August 1, 2016 (Vol. 36, No. 14)
Jenny Y. Bang Manager, R&D Irvine Scientific
Brandy Nunez Scientist II Irvine Scientific
Jessie H. -T. Ni Ph.D. CSO Irvine Scientific
Seeking Synergy by Evaluating Optimal Growth and Combinations of Feed Media
Significant improvements in bioprocessing in recent decades, including the optimization of cell-culture media to meet desired fed-batch strategies, have advanced industrial monoclonal antibody production to attain levels of productivity never before achieved.
Optimization of cell-culture media, both growth and feed supplements, is a critical and necessary step in maximizing the productivity of biotherapeutic protein manufacturing.
As most biopharmaceutical production systems are based upon fed-batch platforms, it has become common to employ a step-wise approach for cell-culture media optimization by screening for a lead growth medium prior to screening various feed media that can ultimately be paired back with the selected growth medium.
Recent studies from Irvine Scientific suggest there are advantages to simultaneously pairing both growth and feed media over an iterative approach for selecting a fed-batch culture system able to balance viable cell growth, culture longevity, system productivity, and quality of expression product. Data from Irvine Scientific’s internal media development studies is presented here to demonstrate the specific benefits and advantages of a media pairing evaluation approach.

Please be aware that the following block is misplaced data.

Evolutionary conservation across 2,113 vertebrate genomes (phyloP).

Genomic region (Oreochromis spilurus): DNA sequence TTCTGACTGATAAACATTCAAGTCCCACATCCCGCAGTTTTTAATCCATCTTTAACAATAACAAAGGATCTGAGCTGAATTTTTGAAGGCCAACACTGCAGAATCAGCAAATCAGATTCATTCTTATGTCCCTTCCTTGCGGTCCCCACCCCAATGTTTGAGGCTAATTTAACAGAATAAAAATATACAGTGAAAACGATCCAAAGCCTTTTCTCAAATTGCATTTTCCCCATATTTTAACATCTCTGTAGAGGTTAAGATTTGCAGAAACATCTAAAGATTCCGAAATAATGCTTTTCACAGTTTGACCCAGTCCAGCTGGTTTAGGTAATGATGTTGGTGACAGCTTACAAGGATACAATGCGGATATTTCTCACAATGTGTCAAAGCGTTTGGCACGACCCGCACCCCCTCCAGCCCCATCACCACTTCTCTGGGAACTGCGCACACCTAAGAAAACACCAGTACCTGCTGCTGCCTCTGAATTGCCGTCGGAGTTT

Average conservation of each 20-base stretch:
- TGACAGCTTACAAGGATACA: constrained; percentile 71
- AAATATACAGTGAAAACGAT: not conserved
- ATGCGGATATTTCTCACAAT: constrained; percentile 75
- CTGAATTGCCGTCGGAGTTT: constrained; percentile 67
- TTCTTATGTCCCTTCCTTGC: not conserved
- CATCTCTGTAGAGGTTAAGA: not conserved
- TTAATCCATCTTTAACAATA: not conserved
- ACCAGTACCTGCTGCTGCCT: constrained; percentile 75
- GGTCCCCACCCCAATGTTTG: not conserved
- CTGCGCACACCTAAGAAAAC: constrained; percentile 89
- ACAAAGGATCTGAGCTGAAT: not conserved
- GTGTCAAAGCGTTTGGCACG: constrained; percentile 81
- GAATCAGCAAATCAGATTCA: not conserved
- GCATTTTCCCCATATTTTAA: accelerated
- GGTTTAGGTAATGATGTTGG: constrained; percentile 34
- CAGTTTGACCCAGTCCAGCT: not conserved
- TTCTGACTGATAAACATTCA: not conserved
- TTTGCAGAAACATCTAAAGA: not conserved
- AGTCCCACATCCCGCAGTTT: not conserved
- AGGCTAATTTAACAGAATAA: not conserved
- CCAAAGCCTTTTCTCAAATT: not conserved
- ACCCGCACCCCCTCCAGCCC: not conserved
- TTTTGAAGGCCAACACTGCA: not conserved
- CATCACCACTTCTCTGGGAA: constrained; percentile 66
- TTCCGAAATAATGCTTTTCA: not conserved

Evaluating Growth Media
As the first step in the comparative study between the step-wise and media pairing approach, various growth media were evaluated in batch mode (Figure 1). A CHO cell line producing a biosimilar (maintained in BalanCD® CHO Growth A) was inoculated at a density of 3 × 105 cells/mL with a 30 mL working volume into 125 mL shake flasks for each growth medium of interest (BalanCD Growth A, Medium 1 and Medium 2).
Cultures were maintained at 37°C, 5% CO2 in a humidified incubator and agitated at 120 rpm on an orbital shaker for 14 days. A temperature shift was performed on day 7 to 33°C. Viable cell density and percent viability were determined daily using a Vi-Cell™ XR cell viability analyzer (Beckman Coulter). Glucose levels were monitored every other day using a BioProfile® Flex (Nova Biomedical) and were brought back up to 8 g/L when levels fell below 4 g/L. Antibody titer was quantified on days 10 and 14 using an Octet® QKe from ForteBIO (Pall Life Sciences).
Notably, Medium 1 gave the best performance after 14 days of culture (Figure 1) and would subsequently be selected to advance to the fed-batch evaluation stage, whereas BalanCD CHO Growth A and Medium 2 would not if the step-wise approach was employed.